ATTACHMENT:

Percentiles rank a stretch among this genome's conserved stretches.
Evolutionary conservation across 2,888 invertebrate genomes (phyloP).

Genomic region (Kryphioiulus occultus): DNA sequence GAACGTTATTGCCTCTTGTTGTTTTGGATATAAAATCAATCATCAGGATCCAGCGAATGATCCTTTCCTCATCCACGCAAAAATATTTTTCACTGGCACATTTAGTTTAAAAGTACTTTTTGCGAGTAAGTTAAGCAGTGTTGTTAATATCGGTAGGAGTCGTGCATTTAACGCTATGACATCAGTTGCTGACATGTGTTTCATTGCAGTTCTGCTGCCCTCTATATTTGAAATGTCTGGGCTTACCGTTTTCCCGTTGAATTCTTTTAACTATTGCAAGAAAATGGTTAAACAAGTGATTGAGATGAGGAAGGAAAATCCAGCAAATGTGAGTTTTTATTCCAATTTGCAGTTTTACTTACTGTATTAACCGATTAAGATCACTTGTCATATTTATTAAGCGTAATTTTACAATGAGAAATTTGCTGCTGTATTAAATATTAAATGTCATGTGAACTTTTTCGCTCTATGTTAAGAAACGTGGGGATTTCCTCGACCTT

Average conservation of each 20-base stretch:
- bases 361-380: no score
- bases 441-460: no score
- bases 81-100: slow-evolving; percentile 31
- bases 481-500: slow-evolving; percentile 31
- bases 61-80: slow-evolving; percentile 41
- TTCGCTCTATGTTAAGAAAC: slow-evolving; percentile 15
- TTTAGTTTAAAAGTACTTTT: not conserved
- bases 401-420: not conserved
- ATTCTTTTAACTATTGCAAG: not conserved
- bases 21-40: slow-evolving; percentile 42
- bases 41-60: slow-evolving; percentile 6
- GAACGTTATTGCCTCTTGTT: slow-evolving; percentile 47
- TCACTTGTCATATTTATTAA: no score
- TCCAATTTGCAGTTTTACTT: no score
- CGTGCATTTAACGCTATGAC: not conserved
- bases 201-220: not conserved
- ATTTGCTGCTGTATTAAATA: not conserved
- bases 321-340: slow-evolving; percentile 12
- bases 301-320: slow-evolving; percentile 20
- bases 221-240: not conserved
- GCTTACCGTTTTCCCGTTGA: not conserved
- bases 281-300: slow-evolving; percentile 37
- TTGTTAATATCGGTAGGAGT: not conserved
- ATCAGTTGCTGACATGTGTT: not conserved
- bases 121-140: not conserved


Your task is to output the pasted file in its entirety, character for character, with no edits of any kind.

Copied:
Percentiles rank a stretch among this genome's conserved stretches.
Evolutionary conservation across 2,888 invertebrate genomes (phyloP).

Genomic region (Kryphioiulus occultus): DNA sequence GAACGTTATTGCCTCTTGTTGTTTTGGATATAAAATCAATCATCAGGATCCAGCGAATGATCCTTTCCTCATCCACGCAAAAATATTTTTCACTGGCACATTTAGTTTAAAAGTACTTTTTGCGAGTAAGTTAAGCAGTGTTGTTAATATCGGTAGGAGTCGTGCATTTAACGCTATGACATCAGTTGCTGACATGTGTTTCATTGCAGTTCTGCTGCCCTCTATATTTGAAATGTCTGGGCTTACCGTTTTCCCGTTGAATTCTTTTAACTATTGCAAGAAAATGGTTAAACAAGTGATTGAGATGAGGAAGGAAAATCCAGCAAATGTGAGTTTTTATTCCAATTTGCAGTTTTACTTACTGTATTAACCGATTAAGATCACTTGTCATATTTATTAAGCGTAATTTTACAATGAGAAATTTGCTGCTGTATTAAATATTAAATGTCATGTGAACTTTTTCGCTCTATGTTAAGAAACGTGGGGATTTCCTCGACCTT

Average conservation of each 20-base stretch:
- bases 361-380: no score
- bases 441-460: no score
- bases 81-100: slow-evolving; percentile 31
- bases 481-500: slow-evolving; percentile 31
- bases 61-80: slow-evolving; percentile 41
- TTCGCTCTATGTTAAGAAAC: slow-evolving; percentile 15
- TTTAGTTTAAAAGTACTTTT: not conserved
- bases 401-420: not conserved
- ATTCTTTTAACTATTGCAAG: not conserved
- bases 21-40: slow-evolving; percentile 42
- bases 41-60: slow-evolving; percentile 6
- GAACGTTATTGCCTCTTGTT: slow-evolving; percentile 47
- TCACTTGTCATATTTATTAA: no score
- TCCAATTTGCAGTTTTACTT: no score
- CGTGCATTTAACGCTATGAC: not conserved
- bases 201-220: not conserved
- ATTTGCTGCTGTATTAAATA: not conserved
- bases 321-340: slow-evolving; percentile 12
- bases 301-320: slow-evolving; percentile 20
- bases 221-240: not conserved
- GCTTACCGTTTTCCCGTTGA: not conserved
- bases 281-300: slow-evolving; percentile 37
- TTGTTAATATCGGTAGGAGT: not conserved
- ATCAGTTGCTGACATGTGTT: not conserved
- bases 121-140: not conserved